Ten Ways Corporate Food Is Threatening Our Food Supplies
Juan Cole, Informed Comment
hile it is much better than the fascisms of the Right and the Left, one of the big drawbacks of corporate democracy is that the people are often outgunned. Large corporations account for half of the national economy and pay more for lobbyists to write and pass laws in Congress favorable to themselves than they do in Federal taxes. The way in which the Congressional committees that are supposed to watch certain industries actually become beholden to them is called ‘legislative capture.’
For this reason, I don’t entirely trust the US government any more to look out for our health. We are increasingly exposed to thousands of chemicals that haven’t really been tested (plastics are full of them). We’re not even given the courtesy of knowing which foods are genetically modified so we can make a market choice for the natural ones.
Here are the top ten disturbing news stories about our food that have come across my screen in recent days, and which inspire a certain amount of alarm in me.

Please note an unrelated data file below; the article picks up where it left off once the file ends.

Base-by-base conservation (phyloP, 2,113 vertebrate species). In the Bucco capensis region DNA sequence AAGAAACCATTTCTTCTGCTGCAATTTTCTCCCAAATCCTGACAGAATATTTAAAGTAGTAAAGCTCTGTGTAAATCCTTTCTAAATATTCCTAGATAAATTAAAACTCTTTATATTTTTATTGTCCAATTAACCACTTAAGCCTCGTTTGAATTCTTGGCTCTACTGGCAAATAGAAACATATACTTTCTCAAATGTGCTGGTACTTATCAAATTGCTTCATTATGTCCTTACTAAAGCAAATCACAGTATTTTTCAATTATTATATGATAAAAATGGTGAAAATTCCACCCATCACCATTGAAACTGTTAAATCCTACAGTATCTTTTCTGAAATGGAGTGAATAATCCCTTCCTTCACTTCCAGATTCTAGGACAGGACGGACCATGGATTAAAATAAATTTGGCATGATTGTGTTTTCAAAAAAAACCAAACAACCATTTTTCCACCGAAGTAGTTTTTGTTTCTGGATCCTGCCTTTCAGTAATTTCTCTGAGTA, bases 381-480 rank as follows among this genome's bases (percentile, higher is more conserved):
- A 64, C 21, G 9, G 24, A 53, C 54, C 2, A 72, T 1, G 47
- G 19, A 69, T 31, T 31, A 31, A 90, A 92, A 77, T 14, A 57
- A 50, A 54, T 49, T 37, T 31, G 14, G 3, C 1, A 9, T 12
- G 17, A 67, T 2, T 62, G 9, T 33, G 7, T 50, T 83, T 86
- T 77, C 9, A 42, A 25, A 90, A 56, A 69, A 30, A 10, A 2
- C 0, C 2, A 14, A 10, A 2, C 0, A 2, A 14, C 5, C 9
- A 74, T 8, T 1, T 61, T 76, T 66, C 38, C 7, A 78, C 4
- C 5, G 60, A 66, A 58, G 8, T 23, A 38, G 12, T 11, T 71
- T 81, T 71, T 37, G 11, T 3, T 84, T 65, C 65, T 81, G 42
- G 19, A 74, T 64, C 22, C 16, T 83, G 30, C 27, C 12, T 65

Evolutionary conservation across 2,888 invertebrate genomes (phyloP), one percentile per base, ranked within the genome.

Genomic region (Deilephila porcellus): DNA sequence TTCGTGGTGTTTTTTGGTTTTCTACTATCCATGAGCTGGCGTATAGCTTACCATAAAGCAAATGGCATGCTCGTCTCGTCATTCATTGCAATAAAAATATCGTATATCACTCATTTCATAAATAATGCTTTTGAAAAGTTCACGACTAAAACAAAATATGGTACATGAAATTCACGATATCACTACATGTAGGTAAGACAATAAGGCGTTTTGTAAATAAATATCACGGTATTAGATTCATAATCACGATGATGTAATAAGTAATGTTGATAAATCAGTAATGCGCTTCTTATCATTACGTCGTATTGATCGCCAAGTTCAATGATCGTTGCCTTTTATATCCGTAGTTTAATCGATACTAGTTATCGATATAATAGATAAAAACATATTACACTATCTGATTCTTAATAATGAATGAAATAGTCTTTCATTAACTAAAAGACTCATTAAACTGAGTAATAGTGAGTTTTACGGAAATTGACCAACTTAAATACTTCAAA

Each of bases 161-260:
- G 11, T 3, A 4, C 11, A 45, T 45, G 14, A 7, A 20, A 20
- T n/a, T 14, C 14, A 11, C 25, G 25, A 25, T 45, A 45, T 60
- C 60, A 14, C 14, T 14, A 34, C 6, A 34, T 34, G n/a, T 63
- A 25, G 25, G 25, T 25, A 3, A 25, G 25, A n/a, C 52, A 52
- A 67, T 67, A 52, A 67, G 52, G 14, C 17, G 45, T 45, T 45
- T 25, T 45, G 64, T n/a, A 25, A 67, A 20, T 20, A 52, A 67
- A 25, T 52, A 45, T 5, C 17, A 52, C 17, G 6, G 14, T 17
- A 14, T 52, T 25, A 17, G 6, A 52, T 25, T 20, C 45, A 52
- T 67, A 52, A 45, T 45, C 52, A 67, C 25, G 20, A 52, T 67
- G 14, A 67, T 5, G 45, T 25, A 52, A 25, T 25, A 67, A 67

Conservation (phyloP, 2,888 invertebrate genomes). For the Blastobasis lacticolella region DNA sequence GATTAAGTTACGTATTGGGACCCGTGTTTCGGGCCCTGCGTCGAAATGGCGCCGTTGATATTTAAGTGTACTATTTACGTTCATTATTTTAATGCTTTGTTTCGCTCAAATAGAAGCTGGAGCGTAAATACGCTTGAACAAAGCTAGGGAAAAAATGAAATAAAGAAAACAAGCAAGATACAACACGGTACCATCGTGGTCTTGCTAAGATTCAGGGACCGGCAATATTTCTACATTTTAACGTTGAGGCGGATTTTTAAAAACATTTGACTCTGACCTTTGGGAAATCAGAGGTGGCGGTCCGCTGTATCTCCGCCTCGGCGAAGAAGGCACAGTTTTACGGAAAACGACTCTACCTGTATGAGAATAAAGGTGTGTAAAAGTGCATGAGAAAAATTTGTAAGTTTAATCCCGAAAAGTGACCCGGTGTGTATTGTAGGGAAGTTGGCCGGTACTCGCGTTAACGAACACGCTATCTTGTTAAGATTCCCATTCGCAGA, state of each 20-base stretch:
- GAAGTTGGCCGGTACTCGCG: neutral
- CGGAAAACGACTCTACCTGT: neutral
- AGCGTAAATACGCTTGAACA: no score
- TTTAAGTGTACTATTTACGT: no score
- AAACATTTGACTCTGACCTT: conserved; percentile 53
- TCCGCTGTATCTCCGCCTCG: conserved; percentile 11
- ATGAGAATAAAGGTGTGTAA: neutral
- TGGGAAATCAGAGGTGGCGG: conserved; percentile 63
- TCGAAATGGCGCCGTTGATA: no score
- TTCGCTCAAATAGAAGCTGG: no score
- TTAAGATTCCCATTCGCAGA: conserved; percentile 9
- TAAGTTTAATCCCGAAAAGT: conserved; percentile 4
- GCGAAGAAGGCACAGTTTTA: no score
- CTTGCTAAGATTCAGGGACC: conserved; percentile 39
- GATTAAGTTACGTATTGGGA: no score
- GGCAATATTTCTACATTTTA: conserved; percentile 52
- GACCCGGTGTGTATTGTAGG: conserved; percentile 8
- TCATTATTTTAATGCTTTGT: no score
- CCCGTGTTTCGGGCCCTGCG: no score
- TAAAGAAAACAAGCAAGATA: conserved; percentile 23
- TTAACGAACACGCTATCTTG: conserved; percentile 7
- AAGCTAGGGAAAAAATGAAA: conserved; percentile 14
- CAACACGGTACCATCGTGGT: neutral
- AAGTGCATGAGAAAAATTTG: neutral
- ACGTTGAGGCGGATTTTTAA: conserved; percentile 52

1) Sugary, i.e. non-diet soft drinks make you fat, especially if you are genetically at greater risk of being fat. According to a study about to appear in the New England Journal of Medicine, teens who had genes that disposed them to put on weight easily were twice as likely to be obese if they drank a lot of soda pop. Pre-modern human beings who lived in conditions of food scarcity probably tried to bulk up when they saw a drought becoming prolonged, and there would have been a survival advantage to being able to put on weight quickly when you were trying. So likely those teens’ bodies thought all the sugar they were being fed was a sign of famine coming, and obliged by storing a lot of fat to get through it. For a certain percentage of the population, extra calories are actually subject to a multiplier effect inside their own bodies. (It can even happen to Lady Gaga.)